Valery Spiridonov, 31: Russian tech geek who runs an educational software company from his home east of Moscow. Because he has Werdnig-Hoffmann disease, a genetic disorder that wastes muscles and motor neurons, he is physically capable of little beyond feeding himself, steering his wheelchair with a joystick, and typing. The disease is usually fatal, and doctors expected him to be dead by now.
Xiaoping Ren, 55: Chinese surgeon who, when he lived in the United States, was on the team that performed the first successful hand transplant. He practiced for it by switching pigs' forelegs, and he keeps in his office a bronzed pig ear that the transplant team sent him as a trophy.
Sergio Canavero, 51: Shaven-headed, flamboyant Italian neurosurgeon who compares himself to Dr. Frankenstein, mentions Nazi doctor Josef Mengele and has written not only dozens of respected scientific papers but also a guide to seducing women. In 2013, he announced he wanted to try to transplant a human head.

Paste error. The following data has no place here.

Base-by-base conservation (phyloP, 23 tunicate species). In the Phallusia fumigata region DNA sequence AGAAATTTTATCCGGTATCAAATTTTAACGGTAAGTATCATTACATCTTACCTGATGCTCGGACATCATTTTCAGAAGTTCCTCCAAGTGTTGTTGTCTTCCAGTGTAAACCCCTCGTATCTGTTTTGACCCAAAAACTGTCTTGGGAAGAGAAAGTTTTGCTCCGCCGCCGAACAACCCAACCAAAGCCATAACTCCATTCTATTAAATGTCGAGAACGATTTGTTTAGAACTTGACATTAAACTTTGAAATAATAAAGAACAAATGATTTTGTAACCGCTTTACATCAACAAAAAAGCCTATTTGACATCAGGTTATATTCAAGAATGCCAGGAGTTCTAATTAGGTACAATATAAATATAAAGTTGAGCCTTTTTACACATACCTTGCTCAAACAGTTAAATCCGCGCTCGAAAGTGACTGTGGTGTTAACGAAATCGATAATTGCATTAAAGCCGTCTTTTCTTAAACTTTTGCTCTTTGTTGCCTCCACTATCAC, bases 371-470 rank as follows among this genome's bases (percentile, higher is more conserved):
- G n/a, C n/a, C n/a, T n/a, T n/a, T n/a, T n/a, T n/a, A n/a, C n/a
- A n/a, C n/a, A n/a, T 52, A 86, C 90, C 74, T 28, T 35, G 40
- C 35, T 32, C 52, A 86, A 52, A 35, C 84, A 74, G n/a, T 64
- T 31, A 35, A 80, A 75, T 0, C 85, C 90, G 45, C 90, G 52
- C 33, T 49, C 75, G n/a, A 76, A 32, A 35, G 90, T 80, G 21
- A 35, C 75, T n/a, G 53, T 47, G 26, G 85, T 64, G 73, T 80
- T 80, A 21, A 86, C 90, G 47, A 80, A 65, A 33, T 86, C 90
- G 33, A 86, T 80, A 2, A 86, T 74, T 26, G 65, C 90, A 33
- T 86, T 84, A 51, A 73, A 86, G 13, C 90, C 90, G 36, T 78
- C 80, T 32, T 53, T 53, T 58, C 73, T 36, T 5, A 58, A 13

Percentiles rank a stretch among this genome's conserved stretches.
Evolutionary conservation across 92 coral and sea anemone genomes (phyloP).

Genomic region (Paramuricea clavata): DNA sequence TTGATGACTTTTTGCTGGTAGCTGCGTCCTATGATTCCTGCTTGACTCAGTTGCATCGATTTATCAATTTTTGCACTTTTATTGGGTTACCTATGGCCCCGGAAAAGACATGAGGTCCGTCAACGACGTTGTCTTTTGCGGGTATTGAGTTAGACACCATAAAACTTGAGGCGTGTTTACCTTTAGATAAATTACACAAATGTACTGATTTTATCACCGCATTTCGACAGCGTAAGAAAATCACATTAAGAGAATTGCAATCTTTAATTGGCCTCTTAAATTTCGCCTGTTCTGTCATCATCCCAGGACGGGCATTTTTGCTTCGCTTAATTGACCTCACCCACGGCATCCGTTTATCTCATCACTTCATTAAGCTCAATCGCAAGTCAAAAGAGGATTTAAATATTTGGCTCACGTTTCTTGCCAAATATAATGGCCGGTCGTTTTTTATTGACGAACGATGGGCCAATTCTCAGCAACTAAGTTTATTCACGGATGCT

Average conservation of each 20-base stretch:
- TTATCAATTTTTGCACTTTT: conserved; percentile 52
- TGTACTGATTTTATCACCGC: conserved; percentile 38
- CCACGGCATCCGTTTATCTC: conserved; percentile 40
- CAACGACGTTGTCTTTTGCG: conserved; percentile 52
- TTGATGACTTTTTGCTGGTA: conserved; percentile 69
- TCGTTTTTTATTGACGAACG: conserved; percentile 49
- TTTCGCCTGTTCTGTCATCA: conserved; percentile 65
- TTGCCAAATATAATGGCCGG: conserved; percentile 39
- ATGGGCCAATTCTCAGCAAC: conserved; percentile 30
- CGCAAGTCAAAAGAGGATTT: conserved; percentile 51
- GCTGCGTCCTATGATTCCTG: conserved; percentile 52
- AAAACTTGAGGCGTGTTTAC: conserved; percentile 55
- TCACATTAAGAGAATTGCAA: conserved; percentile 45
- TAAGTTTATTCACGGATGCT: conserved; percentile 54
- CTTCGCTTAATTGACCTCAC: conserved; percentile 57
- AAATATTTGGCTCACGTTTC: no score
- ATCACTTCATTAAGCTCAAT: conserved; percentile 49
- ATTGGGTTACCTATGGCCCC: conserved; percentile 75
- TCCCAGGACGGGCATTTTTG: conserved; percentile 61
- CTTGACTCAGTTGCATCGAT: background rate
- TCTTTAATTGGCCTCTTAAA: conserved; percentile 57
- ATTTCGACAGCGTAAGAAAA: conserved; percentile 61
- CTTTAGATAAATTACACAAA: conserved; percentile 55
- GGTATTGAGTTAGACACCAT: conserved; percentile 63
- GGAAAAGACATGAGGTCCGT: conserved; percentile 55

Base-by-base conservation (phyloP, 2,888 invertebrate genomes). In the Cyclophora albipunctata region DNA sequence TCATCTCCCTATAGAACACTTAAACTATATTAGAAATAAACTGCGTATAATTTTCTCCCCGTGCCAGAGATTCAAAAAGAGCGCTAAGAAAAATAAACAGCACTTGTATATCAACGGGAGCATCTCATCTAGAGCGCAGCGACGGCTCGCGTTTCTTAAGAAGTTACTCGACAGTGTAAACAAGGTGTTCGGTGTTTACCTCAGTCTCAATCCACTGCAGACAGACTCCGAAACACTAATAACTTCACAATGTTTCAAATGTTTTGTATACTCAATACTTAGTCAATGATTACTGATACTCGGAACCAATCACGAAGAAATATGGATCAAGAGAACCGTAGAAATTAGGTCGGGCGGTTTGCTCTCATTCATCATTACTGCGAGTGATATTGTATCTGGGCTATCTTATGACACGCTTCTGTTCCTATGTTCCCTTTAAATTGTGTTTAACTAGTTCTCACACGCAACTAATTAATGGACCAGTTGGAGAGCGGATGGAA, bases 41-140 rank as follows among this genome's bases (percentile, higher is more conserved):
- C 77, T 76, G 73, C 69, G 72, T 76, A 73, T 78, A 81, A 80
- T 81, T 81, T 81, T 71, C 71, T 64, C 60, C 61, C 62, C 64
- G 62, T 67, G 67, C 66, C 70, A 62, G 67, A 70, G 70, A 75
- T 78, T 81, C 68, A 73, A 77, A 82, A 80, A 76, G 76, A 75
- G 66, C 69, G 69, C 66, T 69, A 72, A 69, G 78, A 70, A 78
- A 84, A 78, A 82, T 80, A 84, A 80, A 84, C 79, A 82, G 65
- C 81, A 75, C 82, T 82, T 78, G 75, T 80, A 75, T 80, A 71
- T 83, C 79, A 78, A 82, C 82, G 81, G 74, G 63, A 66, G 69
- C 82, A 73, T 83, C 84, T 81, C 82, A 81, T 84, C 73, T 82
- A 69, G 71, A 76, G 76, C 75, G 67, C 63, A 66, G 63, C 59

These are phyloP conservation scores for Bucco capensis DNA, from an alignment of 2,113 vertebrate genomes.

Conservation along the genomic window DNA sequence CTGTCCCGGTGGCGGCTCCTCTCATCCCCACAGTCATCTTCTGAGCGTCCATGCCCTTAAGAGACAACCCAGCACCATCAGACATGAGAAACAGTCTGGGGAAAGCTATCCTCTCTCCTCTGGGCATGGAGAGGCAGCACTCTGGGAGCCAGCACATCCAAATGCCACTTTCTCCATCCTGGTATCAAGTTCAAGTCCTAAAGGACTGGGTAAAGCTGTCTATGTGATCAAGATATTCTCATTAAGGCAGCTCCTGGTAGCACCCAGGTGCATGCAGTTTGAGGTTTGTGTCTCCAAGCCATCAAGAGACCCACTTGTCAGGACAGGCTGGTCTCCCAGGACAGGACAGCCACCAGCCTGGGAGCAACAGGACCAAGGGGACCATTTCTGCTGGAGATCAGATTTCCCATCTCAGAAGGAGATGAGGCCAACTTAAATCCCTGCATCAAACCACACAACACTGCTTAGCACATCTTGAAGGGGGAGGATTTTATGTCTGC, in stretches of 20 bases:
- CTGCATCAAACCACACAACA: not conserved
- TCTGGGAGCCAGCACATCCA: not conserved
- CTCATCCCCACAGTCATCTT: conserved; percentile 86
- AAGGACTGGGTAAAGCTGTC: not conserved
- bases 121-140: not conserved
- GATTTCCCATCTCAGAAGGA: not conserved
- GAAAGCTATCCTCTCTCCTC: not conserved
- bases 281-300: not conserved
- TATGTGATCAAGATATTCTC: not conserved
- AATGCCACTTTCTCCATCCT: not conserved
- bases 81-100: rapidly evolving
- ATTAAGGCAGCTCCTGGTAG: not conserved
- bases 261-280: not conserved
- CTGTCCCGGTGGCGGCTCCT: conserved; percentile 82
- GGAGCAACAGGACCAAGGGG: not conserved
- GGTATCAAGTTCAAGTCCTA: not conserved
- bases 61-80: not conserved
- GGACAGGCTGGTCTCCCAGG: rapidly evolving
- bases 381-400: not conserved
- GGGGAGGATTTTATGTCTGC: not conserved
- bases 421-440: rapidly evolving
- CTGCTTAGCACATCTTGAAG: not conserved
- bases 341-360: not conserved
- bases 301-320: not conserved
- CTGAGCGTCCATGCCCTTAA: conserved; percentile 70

You see where this is going, right? Canavero and Ren want to perform the world's first head transplant, and Spiridonov has volunteered.
Sam Kean's story about the project, published in the Atlantic magazine, is deeply weird. Canavero says the transplant could happen as early as 2017 and has a "90 percent plus" chance of success. If it does take place, it would require 80 surgeons and cost tens of millions of dollars.
Many scientists and ethicists have derided the project as "junk science" that raises false hopes. One says that if Spiridonov dies - a not-unlikely outcome - the doctors should be prosecuted for murder.
Kean weaves in history, science and entertaining detail: Doctors would color-code the severed muscles of Spiridonov and the brain-dead body donor, to make reattachment easier; the surgery would be done with a transparent diamond blade; the procedure probably would take place in China because it would not likely be approved in the United States or Europe.
And the story raises interesting questions: Even if Ren and Canavero can do the surgery, should they? If the donor body belonged to a pianist, would its muscle memory enable Spiridonov to play the piano? Who would the surviving patient be - Spiridonov or some kind of amalgam?
© 2016 The Washington Post
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